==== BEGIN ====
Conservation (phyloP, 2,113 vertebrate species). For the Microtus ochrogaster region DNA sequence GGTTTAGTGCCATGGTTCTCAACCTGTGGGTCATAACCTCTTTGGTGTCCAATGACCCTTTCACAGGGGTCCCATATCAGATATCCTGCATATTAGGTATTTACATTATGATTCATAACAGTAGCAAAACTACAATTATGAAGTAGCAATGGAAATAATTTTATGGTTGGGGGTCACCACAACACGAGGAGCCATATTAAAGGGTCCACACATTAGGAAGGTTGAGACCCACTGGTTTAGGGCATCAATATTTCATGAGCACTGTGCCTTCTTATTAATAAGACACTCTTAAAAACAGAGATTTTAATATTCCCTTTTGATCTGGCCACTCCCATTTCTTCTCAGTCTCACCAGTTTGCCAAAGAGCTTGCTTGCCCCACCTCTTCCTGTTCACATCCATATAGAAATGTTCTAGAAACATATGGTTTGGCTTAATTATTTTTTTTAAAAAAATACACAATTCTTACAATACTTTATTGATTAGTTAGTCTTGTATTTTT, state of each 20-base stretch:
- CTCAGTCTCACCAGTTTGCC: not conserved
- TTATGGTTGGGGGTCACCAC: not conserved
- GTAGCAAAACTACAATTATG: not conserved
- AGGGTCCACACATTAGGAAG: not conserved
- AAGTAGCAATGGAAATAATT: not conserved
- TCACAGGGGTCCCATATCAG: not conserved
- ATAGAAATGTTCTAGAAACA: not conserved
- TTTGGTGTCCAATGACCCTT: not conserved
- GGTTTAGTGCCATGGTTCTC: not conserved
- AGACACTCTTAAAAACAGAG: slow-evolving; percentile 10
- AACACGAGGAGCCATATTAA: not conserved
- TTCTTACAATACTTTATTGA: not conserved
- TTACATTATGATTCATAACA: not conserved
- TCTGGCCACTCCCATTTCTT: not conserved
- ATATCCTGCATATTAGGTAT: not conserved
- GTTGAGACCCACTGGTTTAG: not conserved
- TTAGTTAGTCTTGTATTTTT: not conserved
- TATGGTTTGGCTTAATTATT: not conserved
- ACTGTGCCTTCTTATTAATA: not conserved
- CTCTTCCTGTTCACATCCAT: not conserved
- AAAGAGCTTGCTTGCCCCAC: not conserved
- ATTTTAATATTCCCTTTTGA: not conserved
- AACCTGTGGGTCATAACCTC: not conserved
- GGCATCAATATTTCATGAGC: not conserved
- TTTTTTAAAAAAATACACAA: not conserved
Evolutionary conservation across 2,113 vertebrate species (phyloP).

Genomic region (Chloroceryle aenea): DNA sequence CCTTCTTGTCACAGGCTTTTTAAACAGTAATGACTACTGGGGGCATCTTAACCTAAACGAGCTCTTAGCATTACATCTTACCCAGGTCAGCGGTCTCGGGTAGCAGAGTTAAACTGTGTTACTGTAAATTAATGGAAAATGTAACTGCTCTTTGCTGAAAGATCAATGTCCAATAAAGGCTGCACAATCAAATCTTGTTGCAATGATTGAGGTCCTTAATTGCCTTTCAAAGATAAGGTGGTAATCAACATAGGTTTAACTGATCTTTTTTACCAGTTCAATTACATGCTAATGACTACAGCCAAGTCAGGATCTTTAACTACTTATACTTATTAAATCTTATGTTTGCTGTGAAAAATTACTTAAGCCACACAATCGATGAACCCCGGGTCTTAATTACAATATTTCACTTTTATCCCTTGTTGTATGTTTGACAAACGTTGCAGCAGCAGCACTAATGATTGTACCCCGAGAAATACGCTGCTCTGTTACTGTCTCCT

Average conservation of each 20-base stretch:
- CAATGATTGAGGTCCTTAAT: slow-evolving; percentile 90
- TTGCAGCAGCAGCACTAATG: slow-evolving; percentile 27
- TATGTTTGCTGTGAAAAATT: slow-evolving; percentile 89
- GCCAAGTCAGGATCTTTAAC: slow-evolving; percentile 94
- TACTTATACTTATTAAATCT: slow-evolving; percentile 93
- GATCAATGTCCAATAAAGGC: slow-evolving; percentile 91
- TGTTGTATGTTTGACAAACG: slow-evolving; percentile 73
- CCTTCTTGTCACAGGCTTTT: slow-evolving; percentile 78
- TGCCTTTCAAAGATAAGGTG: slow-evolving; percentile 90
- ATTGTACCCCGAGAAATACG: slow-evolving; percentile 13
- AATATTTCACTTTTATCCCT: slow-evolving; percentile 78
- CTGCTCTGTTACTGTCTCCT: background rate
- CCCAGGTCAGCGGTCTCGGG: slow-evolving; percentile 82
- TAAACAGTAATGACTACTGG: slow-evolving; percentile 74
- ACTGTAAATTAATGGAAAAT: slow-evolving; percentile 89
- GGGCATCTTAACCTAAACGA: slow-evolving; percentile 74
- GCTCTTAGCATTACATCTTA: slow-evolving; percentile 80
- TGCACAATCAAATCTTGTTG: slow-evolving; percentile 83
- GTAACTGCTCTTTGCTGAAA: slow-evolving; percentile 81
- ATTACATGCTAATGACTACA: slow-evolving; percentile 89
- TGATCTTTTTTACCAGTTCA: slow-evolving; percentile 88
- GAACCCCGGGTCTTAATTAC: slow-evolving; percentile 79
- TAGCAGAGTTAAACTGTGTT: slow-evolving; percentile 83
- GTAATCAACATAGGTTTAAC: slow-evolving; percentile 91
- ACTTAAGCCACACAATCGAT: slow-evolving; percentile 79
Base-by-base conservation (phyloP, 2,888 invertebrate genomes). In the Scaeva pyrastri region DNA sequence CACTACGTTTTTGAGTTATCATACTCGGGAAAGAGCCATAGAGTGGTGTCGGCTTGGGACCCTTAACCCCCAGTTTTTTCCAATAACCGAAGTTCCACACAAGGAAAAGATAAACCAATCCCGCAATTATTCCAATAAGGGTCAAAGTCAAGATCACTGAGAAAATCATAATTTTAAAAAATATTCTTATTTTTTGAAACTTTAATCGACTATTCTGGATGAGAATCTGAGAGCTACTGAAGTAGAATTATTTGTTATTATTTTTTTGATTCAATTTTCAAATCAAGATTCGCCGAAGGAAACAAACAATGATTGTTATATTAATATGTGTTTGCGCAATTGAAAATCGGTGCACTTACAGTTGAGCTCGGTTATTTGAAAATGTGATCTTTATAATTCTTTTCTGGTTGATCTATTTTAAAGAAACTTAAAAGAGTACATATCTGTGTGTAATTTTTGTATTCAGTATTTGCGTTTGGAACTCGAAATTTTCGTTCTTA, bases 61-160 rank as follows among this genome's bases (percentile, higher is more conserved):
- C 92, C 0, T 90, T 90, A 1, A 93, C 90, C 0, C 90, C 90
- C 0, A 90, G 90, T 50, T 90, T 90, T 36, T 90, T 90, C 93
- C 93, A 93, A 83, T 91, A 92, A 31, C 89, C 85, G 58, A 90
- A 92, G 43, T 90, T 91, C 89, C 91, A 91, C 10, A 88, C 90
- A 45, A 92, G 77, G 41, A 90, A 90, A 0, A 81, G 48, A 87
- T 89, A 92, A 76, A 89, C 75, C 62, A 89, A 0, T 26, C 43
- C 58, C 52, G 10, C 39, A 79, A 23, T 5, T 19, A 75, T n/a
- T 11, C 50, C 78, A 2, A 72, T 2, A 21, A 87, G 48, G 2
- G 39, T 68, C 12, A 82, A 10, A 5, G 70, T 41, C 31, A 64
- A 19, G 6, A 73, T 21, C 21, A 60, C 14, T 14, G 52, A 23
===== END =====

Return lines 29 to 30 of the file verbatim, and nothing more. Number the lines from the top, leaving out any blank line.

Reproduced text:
Average conservation of each 20-base stretch:
- CAATGATTGAGGTCCTTAAT: slow-evolving; percentile 90